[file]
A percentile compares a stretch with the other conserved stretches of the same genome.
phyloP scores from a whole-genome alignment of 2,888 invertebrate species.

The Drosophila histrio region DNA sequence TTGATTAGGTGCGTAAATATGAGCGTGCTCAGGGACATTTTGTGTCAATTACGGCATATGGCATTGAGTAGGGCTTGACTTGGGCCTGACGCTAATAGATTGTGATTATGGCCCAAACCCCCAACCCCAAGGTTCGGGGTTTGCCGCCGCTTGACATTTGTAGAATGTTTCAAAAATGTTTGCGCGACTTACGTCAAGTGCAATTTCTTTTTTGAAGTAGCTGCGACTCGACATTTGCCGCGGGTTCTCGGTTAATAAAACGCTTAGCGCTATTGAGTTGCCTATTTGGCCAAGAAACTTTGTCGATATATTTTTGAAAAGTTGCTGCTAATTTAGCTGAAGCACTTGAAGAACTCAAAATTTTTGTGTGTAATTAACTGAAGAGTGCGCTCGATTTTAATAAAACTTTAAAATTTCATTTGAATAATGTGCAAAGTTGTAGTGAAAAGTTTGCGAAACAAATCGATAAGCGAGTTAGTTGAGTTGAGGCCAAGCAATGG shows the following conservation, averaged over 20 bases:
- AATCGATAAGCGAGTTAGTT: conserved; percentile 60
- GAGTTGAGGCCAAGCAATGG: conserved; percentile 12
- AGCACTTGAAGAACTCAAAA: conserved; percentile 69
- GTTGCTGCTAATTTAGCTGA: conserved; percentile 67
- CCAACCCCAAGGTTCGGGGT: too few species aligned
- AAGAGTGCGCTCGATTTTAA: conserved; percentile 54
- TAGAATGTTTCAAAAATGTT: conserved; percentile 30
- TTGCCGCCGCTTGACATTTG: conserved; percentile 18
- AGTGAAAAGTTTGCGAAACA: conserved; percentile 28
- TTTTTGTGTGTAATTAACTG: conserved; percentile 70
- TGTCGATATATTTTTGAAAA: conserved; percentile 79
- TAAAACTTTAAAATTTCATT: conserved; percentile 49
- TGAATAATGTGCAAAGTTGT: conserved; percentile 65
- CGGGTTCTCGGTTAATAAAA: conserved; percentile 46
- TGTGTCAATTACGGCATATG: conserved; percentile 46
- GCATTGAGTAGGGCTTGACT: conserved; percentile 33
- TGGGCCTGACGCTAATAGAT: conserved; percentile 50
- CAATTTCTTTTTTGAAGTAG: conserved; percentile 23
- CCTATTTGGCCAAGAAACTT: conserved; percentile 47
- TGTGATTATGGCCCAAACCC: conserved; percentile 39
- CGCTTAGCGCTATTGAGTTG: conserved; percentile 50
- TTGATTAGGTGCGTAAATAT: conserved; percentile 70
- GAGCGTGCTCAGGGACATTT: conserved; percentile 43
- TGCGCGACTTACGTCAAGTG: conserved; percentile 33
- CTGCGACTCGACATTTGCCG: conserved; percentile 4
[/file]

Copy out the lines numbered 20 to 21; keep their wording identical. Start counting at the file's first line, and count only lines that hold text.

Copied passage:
- TGGGCCTGACGCTAATAGAT: conserved; percentile 50
- CAATTTCTTTTTTGAAGTAG: conserved; percentile 23